Archives for posts with tag: hate

Monday dawned sunny and bright. I was fortunate to awake to the sound of waves lapping at the lakeshore and the sun peeking over the hill top.

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(sunset shot the night before)

There was already a lot of ugly and sadness I could have focussed on if I had let myself. And I admit the temptation to let it swallow me whole was palpable, but I put my big girl panties on, pulled up my positive pants, threw on a great pair of shoes, straightened my tiara and topped it off with bright lipstick and mascara! Well in truth, I took a deep breath, threw back the covers and made a CHOICE to CHOOSE beautiful; to see it, believe it and channel it. And I made that choice over and over when the temptation to doubt tapped me on the shoulder.

Later in the day the headline on my news feed about Manchester appeared.  Manchester – a place from far away that I’ve always associated with sports and music for some reason until that head line. The choice to see beautiful became even more difficult. My shoulders slumped, I just felt heavy.  I felt raw and numb all at once. I think a lot of us did.

Tuesday morning Huffington Post reported “explosion killed 22 people and injured 59, many of them teenagers.”  at an Ariana Grande concert. I witnessed the feelings come out through social media and in the news.

A friend posted, “Tears for those who just went to a concert. Tears for the world.”

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A cousin asked,

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And then I read my friend Michelle’s eloquent and heart felt Facebook post and am honoured that she gave me permission to share her words with you. When things happen which are impossible to make sense of, in the end all we really want to do is keep our precious treasures, those we love, safe.

Bubble wrap.
I need so much Bubble Wrap.

You know… The stuff you use to keep the things that are most precious to you, safe from harm. We wrap them up so they don’t get broken.

Bubble Wrap… Safe, dependable Bubble Wrap.

It may give one peace of mind, but there isn’t enough bubble wrap in the world on a day like today. On any kind of day in a world like the one we live in this day.

“Prayers for…”
“Our hearts and thoughts…”
“We stand with…”

These phrases are like labels now. Words we use to tape together the Bubble Wrap that we place around our hearts and minds to help keep us sane enough from locking our children in their rooms and nailing shut our windows and doors to keep out all the Bogeymen outside that lurk within a world that keeps getting smaller, from stealing their innocence, our naivete, and our collective sense of normalcy.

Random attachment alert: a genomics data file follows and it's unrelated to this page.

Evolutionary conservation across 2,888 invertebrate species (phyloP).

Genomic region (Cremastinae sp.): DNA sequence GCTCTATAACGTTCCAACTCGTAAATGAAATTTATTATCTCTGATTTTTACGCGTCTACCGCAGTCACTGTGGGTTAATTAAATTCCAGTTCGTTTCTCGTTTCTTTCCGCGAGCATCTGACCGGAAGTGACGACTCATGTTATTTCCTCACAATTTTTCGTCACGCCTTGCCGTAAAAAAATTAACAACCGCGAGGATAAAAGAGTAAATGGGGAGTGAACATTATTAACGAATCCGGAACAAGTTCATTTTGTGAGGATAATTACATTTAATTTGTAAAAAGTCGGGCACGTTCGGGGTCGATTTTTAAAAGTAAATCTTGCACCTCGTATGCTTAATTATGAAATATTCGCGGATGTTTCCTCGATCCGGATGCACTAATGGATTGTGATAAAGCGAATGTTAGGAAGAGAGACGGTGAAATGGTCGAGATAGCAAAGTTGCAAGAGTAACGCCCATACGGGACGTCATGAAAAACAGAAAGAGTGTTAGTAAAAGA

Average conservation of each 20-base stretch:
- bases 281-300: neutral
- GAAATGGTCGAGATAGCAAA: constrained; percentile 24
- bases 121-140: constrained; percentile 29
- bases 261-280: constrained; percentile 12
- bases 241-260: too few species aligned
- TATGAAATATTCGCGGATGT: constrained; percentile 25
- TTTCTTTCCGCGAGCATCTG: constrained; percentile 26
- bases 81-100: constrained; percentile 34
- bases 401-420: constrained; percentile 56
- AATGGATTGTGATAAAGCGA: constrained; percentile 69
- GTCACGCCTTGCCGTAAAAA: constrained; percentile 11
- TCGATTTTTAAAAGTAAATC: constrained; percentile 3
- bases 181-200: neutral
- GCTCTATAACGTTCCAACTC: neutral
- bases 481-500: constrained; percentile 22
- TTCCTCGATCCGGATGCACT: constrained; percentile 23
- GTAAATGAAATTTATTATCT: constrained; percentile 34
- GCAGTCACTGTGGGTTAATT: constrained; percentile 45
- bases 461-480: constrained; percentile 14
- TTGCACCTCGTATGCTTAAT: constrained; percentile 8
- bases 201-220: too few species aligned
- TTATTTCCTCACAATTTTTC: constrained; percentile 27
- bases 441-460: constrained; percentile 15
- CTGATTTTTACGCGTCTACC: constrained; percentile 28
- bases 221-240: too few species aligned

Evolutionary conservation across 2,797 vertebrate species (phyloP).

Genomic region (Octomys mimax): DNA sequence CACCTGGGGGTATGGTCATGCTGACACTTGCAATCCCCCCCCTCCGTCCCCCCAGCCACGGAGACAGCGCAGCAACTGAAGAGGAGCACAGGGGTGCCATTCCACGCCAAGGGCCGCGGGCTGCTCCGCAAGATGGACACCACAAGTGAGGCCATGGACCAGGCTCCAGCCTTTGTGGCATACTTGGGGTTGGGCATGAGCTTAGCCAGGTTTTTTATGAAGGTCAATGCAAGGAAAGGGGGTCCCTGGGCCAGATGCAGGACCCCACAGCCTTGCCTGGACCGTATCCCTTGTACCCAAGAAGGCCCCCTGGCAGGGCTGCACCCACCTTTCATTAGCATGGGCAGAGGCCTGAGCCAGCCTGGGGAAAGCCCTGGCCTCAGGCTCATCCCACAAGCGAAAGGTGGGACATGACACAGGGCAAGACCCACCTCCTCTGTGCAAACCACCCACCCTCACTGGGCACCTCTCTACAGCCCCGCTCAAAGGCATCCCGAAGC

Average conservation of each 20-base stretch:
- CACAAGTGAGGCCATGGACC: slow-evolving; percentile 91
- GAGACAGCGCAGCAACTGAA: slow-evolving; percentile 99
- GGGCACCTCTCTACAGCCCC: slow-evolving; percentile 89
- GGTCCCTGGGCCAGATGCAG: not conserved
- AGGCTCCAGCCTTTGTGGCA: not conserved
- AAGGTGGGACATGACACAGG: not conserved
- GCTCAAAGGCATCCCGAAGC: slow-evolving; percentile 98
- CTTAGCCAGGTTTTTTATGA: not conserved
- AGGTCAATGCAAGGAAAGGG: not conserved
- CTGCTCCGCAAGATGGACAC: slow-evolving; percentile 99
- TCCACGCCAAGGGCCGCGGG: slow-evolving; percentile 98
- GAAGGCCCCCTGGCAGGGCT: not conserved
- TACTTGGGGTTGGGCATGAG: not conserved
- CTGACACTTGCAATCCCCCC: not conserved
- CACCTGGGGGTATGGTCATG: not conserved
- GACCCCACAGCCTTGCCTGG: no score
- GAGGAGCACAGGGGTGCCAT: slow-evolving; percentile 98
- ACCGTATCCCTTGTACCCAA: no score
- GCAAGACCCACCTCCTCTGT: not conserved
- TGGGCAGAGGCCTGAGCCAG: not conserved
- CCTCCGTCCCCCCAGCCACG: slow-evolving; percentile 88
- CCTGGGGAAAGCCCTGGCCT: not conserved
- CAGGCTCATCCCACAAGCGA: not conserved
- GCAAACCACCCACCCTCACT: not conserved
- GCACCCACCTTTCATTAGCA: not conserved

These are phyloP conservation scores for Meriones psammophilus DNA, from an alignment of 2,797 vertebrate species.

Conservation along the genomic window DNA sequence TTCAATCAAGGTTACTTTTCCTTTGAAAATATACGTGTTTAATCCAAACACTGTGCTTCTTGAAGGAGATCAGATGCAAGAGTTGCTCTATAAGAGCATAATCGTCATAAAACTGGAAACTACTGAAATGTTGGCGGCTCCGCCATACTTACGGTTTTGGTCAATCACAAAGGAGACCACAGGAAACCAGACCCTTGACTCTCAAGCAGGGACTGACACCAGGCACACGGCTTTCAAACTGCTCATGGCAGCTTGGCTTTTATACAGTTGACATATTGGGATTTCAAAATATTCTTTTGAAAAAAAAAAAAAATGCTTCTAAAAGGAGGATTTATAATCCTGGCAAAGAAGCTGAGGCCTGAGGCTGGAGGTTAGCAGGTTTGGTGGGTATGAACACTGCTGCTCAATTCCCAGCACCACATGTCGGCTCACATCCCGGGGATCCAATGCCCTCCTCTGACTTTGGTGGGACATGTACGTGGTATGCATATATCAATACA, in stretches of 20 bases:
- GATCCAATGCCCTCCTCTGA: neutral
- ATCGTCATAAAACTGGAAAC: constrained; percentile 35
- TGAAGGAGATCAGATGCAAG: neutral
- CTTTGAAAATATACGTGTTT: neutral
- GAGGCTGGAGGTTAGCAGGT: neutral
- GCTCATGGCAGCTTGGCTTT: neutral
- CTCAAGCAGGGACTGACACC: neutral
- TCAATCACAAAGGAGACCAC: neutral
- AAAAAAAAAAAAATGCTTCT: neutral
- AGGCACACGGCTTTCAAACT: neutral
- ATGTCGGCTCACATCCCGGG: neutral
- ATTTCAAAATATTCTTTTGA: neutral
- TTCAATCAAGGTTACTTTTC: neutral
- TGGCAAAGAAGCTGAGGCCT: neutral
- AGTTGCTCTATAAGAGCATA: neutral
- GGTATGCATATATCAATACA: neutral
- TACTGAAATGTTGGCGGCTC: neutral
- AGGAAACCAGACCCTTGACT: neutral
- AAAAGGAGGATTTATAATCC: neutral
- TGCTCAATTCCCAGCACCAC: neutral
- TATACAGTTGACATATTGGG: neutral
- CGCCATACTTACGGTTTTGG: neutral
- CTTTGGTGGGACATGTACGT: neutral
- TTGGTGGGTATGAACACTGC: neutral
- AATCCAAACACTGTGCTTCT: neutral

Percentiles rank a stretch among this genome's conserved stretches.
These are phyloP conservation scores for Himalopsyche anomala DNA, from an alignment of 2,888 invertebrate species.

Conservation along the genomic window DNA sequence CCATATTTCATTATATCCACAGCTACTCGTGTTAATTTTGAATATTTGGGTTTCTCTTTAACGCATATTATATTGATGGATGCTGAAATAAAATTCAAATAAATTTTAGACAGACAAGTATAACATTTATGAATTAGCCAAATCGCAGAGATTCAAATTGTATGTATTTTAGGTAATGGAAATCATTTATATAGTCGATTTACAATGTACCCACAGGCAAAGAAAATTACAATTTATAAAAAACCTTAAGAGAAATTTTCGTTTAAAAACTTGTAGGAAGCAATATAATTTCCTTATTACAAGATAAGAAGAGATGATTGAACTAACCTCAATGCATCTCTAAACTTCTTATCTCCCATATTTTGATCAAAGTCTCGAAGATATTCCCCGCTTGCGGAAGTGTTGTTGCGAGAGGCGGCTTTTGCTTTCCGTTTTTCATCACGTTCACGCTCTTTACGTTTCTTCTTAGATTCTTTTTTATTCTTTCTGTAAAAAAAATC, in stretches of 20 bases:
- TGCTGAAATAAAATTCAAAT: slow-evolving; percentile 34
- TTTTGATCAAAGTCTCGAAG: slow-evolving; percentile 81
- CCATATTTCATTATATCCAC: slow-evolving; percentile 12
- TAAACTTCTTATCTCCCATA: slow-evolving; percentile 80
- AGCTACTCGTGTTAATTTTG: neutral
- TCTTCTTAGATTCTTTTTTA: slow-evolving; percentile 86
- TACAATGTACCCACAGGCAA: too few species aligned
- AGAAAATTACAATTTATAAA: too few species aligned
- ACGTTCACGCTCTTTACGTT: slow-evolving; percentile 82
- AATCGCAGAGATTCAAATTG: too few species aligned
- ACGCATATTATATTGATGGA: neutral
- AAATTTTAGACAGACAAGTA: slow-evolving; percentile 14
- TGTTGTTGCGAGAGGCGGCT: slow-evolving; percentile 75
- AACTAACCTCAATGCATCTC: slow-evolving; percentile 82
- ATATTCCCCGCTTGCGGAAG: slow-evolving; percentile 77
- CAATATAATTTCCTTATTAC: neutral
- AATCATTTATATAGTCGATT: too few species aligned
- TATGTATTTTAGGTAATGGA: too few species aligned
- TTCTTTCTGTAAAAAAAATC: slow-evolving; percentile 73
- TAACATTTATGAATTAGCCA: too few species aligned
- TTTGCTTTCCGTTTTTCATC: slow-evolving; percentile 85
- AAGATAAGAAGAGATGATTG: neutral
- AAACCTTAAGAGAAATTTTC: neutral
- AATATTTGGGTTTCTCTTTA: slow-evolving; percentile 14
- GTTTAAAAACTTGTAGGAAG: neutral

There is nothing normal about any of this. Even though this insanity is quickly seeming to become the norm. Padded rooms were once for the insane and yet, here I am, wishing I could wrap every precious being in my world in Bubble Wrap. How insane is that? And yet, Bubble Wrap was my first wish… My first “logical to me” thought while my heart screamed “Why?” and it’s echoes throbbed through my head.

Just as “There are no words…” is heard echoing thoughout the world.

But there are words…
“Please.” and “Stop.”

And there are so many echoes.

Because there will never, ever be enough Bubble Wrap.

©Michelle Laing Hoffman 2017

 

But until that plea is answered, in amongst the tragic and terrible burns the eternal flame of human kindness and compassion.

Huffington Post reported, “Public transport shut down, and taxis offered to give stranded people free rides home, while residents opened their homes to provide lodging.”

As the BBC noted, Then there are people like this young man who says “We can react in a lot of ways. We can react in anger. Or we can react by doing. This city is a community.”   The news outlets are capturing more than the devastation and carnage, they are capturing the humanity, compassion and resilience as well.

I think Grande summed it up for many of us with her tweet, “broken. from the bottom of my heart, I am so sorry. I don’t have words.”

“When someone says, “There are no words,” it is there I will find them and we will meet in the silent language of grief.” Benjamin Allen

While I have no words left, I do have kindness and compassion, and with those I will continue to shine my light more brightly so the darkness has no place to grow.

Please.  Stop.

Shine Brightly.

 

©2017 JFries/Rise Like Air

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Today the world reels from yet another terrorist attack on everyday people doing everyday things.

The fact that the attacks on innocent everyday people in France occurred on World Kindness day somehow made it even more surreal.  I can’t help wondering if that was actually part of the plan.  But it doesn’t matter.

What matters is how we face this.  Not just the victims, not just the French, but the entire world, as individuals and as a whole.

For many of us our gut reaction is a desire for retaliation, revenge, an end to the needless slaughter any way possible.  An end to the fear that courses through our veins every time we hear the words ISIS or terrorist.

But I truly believe the words Martin Luther King Jr. said.

Darkness cannot drive out darkness;

Only Light can do that.

Hate cannot drive out hate;

Only Love can do that.

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On days like this, many of us want to forget those words in the raw and viseral emotions we are experiencing. Hating becomes so much easier than loving. It feels justified, powerful. But Martin Luther King, Jr. was and still is right. More hatred, more fighting will not solve this. It might temporarily stop it, it might drive it further underground, but it will not stop it from simmering and boiling over again at some other time.